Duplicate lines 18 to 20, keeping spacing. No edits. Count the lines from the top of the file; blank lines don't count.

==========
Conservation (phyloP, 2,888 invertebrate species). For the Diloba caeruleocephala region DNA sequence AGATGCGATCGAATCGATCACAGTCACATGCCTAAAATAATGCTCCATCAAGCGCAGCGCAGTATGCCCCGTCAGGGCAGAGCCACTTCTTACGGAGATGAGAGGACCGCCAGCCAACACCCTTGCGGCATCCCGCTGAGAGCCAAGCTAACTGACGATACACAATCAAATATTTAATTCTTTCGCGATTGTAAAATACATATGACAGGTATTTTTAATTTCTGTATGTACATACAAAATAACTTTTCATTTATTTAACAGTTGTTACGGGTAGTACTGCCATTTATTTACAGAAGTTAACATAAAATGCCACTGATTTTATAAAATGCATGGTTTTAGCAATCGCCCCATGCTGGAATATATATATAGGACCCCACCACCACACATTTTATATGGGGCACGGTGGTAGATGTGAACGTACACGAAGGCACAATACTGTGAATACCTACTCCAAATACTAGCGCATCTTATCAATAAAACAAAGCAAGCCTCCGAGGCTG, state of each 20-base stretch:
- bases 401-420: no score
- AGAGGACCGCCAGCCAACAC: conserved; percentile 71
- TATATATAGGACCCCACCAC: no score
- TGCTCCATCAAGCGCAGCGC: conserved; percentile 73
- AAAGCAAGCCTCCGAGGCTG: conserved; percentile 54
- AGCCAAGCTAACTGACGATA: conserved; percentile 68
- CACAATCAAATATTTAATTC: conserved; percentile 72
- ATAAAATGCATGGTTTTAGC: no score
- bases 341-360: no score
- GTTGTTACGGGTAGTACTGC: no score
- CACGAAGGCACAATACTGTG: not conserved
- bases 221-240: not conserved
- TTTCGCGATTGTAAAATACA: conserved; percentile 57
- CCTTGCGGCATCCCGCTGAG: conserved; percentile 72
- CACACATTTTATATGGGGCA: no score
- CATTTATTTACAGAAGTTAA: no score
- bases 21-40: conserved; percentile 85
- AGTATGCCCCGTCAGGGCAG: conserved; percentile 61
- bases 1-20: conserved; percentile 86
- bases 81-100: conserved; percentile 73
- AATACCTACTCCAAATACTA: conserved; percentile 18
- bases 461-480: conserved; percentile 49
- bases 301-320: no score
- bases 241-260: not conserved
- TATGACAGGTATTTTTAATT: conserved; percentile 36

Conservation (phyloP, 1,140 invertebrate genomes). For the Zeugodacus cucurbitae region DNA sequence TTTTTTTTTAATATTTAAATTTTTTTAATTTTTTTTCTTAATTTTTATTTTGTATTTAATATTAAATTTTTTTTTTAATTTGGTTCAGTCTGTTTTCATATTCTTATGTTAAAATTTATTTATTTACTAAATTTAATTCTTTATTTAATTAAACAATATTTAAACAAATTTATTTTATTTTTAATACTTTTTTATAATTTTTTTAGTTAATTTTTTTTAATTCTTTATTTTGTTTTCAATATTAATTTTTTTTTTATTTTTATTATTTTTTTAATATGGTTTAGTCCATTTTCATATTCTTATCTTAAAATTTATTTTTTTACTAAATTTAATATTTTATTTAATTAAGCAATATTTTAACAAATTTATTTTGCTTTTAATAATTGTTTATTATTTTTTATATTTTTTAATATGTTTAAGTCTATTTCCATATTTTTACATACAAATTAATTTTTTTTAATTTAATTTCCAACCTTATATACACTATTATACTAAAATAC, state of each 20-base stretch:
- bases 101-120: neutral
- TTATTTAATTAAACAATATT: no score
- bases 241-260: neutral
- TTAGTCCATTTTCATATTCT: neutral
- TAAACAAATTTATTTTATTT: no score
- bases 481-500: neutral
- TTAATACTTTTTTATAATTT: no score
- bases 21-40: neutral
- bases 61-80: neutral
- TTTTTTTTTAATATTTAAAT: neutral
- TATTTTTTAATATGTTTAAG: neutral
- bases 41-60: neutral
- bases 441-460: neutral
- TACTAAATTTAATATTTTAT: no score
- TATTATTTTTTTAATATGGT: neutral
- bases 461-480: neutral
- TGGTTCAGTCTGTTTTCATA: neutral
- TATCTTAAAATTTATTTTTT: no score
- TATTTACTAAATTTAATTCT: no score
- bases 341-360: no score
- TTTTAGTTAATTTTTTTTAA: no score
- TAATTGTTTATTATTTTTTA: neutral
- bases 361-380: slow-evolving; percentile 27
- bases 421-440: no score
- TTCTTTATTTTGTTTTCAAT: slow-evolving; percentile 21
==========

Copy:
- bases 21-40: conserved; percentile 85
- AGTATGCCCCGTCAGGGCAG: conserved; percentile 61
- bases 1-20: conserved; percentile 86